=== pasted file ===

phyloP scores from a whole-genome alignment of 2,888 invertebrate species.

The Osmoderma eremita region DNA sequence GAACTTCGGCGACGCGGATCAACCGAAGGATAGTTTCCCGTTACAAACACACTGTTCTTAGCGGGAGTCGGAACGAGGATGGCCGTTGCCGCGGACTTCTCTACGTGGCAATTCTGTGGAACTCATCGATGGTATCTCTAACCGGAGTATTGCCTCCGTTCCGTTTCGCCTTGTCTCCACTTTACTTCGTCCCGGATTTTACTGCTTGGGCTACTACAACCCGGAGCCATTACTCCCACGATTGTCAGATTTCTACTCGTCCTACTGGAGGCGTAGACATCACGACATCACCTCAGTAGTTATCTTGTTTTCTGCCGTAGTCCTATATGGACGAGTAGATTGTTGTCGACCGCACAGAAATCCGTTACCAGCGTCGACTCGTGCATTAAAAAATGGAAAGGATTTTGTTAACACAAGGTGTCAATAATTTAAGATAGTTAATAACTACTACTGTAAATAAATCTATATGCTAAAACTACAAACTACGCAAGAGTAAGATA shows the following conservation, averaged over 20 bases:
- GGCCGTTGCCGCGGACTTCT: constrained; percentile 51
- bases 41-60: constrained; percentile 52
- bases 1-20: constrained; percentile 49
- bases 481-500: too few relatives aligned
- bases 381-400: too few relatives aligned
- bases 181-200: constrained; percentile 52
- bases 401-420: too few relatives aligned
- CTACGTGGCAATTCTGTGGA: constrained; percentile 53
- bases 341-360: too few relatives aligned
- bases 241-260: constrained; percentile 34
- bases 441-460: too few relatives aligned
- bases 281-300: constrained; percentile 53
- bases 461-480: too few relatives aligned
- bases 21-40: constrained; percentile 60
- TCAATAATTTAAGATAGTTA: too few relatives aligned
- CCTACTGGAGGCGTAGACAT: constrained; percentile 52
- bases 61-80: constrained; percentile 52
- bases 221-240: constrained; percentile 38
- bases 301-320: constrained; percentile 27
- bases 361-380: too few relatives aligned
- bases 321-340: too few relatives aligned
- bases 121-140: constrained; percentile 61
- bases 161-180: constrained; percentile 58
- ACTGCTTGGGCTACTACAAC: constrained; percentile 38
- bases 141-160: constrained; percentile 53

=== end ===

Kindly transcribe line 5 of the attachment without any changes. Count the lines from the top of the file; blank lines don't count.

- bases 1-20: constrained; percentile 49